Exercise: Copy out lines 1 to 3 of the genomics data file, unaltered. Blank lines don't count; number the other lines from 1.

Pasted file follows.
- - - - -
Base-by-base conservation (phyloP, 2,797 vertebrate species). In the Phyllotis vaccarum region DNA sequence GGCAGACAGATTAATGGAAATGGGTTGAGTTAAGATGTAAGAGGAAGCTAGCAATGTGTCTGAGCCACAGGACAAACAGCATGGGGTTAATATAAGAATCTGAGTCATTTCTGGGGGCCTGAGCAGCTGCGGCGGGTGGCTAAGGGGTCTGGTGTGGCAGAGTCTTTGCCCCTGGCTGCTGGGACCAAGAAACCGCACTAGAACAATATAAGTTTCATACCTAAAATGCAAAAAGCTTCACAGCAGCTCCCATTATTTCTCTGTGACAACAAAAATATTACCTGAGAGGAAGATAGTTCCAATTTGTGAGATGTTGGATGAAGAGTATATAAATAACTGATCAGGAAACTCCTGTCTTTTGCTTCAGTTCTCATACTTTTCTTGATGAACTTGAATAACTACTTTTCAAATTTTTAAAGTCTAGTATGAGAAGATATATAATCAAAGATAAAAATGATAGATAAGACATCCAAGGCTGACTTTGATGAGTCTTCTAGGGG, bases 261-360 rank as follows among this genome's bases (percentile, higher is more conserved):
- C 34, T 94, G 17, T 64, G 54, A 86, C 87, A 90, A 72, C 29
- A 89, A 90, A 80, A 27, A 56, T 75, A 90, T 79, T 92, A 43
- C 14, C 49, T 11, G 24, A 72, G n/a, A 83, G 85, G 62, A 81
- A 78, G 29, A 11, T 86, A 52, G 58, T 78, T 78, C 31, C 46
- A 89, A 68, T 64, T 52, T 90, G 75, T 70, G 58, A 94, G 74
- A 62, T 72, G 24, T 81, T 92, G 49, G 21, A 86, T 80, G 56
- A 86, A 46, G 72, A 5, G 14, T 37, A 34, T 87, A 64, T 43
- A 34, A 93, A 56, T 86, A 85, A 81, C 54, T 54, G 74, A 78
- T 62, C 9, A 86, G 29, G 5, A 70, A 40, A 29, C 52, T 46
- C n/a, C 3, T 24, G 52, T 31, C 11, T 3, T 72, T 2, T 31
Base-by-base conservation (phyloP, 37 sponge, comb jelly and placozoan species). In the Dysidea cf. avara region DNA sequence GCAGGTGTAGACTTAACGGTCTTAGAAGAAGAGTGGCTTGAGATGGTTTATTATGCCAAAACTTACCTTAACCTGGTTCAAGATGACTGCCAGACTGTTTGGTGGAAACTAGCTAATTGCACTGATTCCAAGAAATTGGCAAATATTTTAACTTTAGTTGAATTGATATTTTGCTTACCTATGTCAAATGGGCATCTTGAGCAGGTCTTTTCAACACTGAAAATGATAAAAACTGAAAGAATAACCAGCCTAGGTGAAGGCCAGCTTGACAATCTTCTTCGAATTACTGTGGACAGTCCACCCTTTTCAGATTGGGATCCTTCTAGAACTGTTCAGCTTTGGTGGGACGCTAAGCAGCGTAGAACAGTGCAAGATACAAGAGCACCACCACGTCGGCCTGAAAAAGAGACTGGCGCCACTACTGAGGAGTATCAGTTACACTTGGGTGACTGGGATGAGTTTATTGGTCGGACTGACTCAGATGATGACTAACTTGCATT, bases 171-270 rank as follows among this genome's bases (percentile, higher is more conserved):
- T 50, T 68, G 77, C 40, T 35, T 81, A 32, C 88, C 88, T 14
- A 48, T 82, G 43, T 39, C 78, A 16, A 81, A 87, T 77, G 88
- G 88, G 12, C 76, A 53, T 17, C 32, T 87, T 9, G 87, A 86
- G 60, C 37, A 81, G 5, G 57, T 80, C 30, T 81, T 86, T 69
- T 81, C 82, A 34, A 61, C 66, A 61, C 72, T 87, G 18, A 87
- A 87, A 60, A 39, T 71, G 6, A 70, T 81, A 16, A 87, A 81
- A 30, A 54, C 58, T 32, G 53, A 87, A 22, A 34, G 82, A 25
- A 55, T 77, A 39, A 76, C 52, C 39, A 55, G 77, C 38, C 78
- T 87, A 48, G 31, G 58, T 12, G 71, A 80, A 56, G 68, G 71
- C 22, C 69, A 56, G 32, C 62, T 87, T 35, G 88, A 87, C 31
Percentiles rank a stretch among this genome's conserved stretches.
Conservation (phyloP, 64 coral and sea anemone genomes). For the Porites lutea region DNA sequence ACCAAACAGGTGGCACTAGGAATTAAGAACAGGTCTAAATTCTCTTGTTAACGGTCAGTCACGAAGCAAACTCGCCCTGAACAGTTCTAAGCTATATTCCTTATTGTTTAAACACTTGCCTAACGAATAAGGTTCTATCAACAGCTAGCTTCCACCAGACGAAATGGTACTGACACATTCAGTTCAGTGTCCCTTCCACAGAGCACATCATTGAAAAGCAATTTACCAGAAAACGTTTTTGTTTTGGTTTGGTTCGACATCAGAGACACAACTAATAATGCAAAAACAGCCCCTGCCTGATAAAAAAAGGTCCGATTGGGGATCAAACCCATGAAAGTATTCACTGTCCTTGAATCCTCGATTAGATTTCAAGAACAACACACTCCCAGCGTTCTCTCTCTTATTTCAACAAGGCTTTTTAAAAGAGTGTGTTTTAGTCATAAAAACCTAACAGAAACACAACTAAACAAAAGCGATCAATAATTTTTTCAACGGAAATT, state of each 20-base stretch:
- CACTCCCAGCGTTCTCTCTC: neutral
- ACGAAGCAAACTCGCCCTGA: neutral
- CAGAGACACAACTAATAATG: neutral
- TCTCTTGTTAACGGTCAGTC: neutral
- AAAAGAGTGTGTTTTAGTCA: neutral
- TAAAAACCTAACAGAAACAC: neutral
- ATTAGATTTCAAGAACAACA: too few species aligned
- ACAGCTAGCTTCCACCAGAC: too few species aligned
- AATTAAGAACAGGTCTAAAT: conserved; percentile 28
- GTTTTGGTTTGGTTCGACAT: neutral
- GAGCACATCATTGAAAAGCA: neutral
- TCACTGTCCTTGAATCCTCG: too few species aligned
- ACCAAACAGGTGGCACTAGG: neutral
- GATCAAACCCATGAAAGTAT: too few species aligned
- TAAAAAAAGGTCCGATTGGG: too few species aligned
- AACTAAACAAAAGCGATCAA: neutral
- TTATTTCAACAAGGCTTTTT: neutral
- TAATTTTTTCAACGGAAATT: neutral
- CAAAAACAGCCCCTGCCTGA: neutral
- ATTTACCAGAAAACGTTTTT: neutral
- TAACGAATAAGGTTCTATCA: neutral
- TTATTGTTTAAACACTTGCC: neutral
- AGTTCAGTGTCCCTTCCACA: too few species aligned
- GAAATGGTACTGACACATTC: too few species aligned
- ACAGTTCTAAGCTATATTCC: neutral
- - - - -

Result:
Base-by-base conservation (phyloP, 2,797 vertebrate species). In the Phyllotis vaccarum region DNA sequence GGCAGACAGATTAATGGAAATGGGTTGAGTTAAGATGTAAGAGGAAGCTAGCAATGTGTCTGAGCCACAGGACAAACAGCATGGGGTTAATATAAGAATCTGAGTCATTTCTGGGGGCCTGAGCAGCTGCGGCGGGTGGCTAAGGGGTCTGGTGTGGCAGAGTCTTTGCCCCTGGCTGCTGGGACCAAGAAACCGCACTAGAACAATATAAGTTTCATACCTAAAATGCAAAAAGCTTCACAGCAGCTCCCATTATTTCTCTGTGACAACAAAAATATTACCTGAGAGGAAGATAGTTCCAATTTGTGAGATGTTGGATGAAGAGTATATAAATAACTGATCAGGAAACTCCTGTCTTTTGCTTCAGTTCTCATACTTTTCTTGATGAACTTGAATAACTACTTTTCAAATTTTTAAAGTCTAGTATGAGAAGATATATAATCAAAGATAAAAATGATAGATAAGACATCCAAGGCTGACTTTGATGAGTCTTCTAGGGG, bases 261-360 rank as follows among this genome's bases (percentile, higher is more conserved):
- C 34, T 94, G 17, T 64, G 54, A 86, C 87, A 90, A 72, C 29
- A 89, A 90, A 80, A 27, A 56, T 75, A 90, T 79, T 92, A 43